TIFF report #8: Deepa Mehta’s Beeba Boys

Our final TIFF report for 2015 takes a look at the charismatic, tough-talking leader of a Vancouver Sikh gang in Deepa Mehta’s ‘Beeba Boys’


Still from ‘Beeba Boys’

A few days ago, AA Dowd at the AV Club said in one of his TIFF wrap-ups: “For critics, film festivals are exciting, a real perk of the profession. But they are not vacations. No one gets enough sleep. Everyone eats like crap, wolfing down slices of pizza between back-to-back screenings. And of course there’s the danger of overdosing on cinema, of packing so many movies into one 24-hour stretch that you lose your ability to see them straight.” I’m lucky enough to get to do this job, but it’s on a part-time basis—writing about film is not my only job, and I’ve effectively had to take a week off work to be able to attend the festival. It probably sounds a bit like complaining of hunger while stuffing yourself with spaghetti, but by lunch on my seventh (and last) day in Toronto, I’d had enough.

Part of it owed to the fact that I had agreed to an interview that sort of spoiled my original screening plans for the day; what I could go see on this modified schedule didn’t excite me that much, and I was slightly overdosing on films anyway. I averaged three films a day, which is absolutely pathetic compared to some of the more seasoned veterans braving five movies and banging out full-length reviews for each, but nevertheless I’m satisfied with my TIFF 2015 experience. It’s also worth noting that TIFF is effectively a drop in the bucket for a Montreal critic, since it precedes FNC, RIDM and Cinemania, which often end up showing some things that were at TIFF – not to mention that many of the big ticket items at TIFF are already slated for release a month or two later by the time they premiere.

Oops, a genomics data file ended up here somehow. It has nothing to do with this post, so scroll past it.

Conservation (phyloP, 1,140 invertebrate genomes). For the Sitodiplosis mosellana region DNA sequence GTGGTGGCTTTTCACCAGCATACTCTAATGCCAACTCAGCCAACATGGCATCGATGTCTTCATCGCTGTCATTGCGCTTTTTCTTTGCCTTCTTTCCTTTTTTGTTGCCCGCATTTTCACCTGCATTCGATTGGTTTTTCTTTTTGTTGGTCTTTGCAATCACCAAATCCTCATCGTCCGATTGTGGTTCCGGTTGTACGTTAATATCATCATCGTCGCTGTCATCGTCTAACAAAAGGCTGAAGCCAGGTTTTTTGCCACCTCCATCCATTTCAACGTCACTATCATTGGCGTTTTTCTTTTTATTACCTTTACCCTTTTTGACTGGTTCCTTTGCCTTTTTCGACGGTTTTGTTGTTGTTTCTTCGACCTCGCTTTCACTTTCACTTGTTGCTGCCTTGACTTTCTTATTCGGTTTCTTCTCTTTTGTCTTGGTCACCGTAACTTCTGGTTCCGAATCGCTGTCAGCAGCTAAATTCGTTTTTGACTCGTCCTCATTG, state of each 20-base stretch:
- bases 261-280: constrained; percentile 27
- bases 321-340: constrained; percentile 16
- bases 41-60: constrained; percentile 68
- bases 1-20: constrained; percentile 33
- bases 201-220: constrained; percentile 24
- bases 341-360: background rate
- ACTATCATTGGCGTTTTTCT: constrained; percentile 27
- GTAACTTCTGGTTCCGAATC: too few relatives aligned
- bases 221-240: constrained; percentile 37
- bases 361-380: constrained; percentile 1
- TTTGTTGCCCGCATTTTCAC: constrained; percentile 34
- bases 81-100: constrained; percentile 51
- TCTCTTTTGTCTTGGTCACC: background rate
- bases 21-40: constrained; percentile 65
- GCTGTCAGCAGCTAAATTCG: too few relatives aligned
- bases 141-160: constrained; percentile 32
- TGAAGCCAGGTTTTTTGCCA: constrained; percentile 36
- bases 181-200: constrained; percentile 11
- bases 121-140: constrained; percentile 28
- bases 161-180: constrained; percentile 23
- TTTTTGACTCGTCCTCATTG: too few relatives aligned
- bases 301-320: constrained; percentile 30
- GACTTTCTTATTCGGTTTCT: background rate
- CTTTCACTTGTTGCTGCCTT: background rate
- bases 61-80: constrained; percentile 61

Beeba Boys

Known mostly for her intimate, female-driven dramas exploring life in the Indo-Canadian diaspora, Deepa Mehta takes a rather sharp and unpredictable career turn with Beeba Boys, a rat-a-tat gangster movie that takes its cues from Scorsese, Ritchie and Brian de Palma’s Scarface. The Beeba Boys are a Vancouver-based gang of Sikhs led by Jeet Johar (Monsoon Wedding’s Randeep Hooda), a charismatic and handsome leader who even the media loves and lionizes. The Beeba Boys’ biggest problem is Robbie Grewal (Gulshan Grover), an old-school gangster who hides behind a facade of respectability. If the flamboyant, flashy Beeba Boys want to dominate the criminal underworld, they have to wipe out Grewal—which is both facilitated and complicated by the inclusion in their ranks of a small-time drug dealer named Nep (Ali Momen) who happens to be a double agent with an inside scoop on Grewal’s empire.

Mehta ties in violent, punchy action sequences with observational and detailed explorations of life in the Sikh community. (As an unmarried, observant Sikh, Jeet has to live with his parents despite his high-powered baller status—when he’s arrested for an altercation early in the film, he has to reassure his mother that the jail isn’t feeding him beef!) Mehta is clearly more at ease with the latter; some of the film’s more self-consciously “badass” moments feel stilted (Jeet’s “catchphrase” of “Kiss my fucking chittar” is not nearly as cool and powerful as the movie makes it out to be), but it’s so richly observed, propulsive and entertaining that’s it’s easy to look over some of the more awkward moments. The entire cast (which also includes Wes Anderson regular Waris Ahluwalia as the crew’s jokester and Paul Gross as a sleazy gangster with the world’s most pathetic manbun) is terrific. Beeba Boys proves to be a delight out of left field for Mehta. ■


Beeba Boys is scheduled for a Montreal release on Oct. 16.